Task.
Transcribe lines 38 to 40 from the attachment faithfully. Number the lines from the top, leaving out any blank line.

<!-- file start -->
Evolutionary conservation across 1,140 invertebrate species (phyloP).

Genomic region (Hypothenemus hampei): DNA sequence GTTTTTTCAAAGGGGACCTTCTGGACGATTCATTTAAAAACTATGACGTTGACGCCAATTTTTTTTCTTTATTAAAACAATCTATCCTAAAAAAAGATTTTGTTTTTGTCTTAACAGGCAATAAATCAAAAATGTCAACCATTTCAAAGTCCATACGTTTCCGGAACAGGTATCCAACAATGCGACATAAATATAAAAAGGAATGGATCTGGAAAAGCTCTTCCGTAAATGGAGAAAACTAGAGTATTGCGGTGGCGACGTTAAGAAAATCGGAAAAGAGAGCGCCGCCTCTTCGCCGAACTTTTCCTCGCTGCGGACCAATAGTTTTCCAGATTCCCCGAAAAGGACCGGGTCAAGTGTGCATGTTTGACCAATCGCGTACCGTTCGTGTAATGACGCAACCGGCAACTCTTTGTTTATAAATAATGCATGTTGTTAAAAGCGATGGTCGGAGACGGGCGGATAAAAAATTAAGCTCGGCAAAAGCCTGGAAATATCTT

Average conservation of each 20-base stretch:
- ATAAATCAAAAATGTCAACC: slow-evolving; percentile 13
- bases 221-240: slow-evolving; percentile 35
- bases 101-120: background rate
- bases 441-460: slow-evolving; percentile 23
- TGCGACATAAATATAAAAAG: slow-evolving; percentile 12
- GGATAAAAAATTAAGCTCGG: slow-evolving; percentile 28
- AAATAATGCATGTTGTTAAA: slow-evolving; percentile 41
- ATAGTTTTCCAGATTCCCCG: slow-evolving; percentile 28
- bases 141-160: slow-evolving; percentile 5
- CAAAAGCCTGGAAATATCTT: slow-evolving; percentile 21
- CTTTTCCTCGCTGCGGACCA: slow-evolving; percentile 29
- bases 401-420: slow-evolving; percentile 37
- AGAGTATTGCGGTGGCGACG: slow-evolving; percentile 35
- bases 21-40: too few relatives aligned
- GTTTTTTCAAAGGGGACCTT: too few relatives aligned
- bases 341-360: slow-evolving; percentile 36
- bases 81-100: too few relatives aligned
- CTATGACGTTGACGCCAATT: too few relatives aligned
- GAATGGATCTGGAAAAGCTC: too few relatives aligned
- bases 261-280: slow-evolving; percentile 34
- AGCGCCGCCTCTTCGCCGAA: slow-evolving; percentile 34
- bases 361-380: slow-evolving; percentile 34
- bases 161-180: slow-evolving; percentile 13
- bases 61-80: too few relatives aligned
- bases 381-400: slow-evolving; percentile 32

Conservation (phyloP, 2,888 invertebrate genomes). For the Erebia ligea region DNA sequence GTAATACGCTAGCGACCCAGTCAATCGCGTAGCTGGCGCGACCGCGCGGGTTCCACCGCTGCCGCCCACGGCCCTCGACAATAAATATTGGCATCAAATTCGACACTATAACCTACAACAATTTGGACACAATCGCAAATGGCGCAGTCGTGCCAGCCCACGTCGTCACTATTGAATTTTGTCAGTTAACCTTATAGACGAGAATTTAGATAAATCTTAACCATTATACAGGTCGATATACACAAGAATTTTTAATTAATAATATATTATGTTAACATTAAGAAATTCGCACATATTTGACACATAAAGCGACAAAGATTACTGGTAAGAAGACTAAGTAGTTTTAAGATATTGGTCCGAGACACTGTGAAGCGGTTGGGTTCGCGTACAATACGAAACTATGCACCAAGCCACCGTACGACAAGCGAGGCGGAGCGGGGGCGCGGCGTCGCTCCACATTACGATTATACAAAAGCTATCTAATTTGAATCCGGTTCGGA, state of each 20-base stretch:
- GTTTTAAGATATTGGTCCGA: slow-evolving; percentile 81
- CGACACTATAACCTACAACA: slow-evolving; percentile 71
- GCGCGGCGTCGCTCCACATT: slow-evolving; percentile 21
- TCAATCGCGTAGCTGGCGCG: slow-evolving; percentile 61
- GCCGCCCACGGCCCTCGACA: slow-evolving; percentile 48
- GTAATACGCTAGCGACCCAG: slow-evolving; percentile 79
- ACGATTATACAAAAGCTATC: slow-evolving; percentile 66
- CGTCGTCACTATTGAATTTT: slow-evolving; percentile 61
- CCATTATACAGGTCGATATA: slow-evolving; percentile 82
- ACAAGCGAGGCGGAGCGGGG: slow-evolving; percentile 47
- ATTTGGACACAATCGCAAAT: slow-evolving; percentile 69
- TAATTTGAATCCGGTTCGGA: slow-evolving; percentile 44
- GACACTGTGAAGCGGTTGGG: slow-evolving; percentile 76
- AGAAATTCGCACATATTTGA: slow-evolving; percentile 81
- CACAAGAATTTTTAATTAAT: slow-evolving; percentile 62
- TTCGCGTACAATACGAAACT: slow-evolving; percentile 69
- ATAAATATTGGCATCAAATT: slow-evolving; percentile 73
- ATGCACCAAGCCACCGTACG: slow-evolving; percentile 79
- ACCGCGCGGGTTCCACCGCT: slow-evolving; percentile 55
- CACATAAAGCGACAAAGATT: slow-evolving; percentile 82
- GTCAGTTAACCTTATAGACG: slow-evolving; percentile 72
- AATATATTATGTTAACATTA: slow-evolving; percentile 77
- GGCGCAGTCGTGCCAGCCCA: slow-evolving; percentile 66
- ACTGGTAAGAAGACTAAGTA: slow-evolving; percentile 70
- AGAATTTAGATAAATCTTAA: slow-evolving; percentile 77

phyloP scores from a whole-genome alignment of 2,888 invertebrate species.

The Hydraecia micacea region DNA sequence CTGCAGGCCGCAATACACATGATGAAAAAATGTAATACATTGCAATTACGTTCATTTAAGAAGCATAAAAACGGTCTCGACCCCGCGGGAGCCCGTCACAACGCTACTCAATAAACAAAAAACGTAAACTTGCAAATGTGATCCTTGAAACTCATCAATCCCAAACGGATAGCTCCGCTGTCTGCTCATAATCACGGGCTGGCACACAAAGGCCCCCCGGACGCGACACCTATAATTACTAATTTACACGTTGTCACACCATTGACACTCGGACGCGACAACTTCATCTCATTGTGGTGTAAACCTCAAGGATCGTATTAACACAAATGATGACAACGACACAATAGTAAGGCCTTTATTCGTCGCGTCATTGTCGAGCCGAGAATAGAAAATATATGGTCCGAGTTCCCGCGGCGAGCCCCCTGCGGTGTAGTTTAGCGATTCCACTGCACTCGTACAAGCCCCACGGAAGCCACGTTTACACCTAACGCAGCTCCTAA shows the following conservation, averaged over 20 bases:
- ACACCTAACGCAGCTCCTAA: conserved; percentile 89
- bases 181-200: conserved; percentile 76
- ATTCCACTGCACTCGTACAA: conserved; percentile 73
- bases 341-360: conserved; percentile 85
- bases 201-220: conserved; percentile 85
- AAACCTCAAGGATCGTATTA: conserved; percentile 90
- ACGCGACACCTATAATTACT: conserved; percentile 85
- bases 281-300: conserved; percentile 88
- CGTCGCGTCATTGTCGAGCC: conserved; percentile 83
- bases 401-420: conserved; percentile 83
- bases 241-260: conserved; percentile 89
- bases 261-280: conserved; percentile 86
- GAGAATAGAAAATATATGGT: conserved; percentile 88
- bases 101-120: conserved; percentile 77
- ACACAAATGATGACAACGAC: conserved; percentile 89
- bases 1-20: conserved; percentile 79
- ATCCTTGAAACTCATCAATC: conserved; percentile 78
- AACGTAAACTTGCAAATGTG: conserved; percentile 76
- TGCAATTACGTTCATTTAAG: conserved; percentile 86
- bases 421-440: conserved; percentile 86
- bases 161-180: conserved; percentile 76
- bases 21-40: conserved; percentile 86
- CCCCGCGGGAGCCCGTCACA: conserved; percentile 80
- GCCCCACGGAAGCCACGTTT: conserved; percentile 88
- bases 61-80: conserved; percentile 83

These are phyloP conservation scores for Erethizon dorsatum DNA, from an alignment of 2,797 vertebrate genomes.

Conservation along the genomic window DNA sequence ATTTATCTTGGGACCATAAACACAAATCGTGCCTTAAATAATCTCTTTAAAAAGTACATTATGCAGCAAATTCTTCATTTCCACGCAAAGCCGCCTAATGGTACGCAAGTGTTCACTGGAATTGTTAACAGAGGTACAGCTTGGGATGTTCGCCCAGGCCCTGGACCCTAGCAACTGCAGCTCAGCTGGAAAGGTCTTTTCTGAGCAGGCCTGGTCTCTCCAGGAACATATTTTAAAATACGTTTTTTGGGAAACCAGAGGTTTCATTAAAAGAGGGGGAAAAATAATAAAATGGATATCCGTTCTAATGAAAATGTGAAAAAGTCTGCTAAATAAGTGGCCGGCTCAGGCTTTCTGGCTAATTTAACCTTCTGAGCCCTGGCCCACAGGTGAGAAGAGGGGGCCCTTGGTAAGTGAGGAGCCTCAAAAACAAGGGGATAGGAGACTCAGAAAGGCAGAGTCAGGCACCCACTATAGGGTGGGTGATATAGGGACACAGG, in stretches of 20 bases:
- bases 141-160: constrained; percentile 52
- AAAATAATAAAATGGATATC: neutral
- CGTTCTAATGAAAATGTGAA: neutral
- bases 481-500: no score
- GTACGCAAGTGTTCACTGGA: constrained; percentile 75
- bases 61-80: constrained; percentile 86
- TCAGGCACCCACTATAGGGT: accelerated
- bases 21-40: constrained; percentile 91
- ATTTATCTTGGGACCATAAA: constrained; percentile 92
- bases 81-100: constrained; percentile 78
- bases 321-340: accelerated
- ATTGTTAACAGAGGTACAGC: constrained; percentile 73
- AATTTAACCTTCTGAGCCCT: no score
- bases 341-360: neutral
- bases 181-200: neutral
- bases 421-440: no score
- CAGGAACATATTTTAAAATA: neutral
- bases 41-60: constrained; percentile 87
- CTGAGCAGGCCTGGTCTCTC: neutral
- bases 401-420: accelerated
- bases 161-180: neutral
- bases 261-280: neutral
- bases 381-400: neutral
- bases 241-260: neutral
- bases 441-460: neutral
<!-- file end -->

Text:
- CCATTATACAGGTCGATATA: slow-evolving; percentile 82
- ACAAGCGAGGCGGAGCGGGG: slow-evolving; percentile 47
- ATTTGGACACAATCGCAAAT: slow-evolving; percentile 69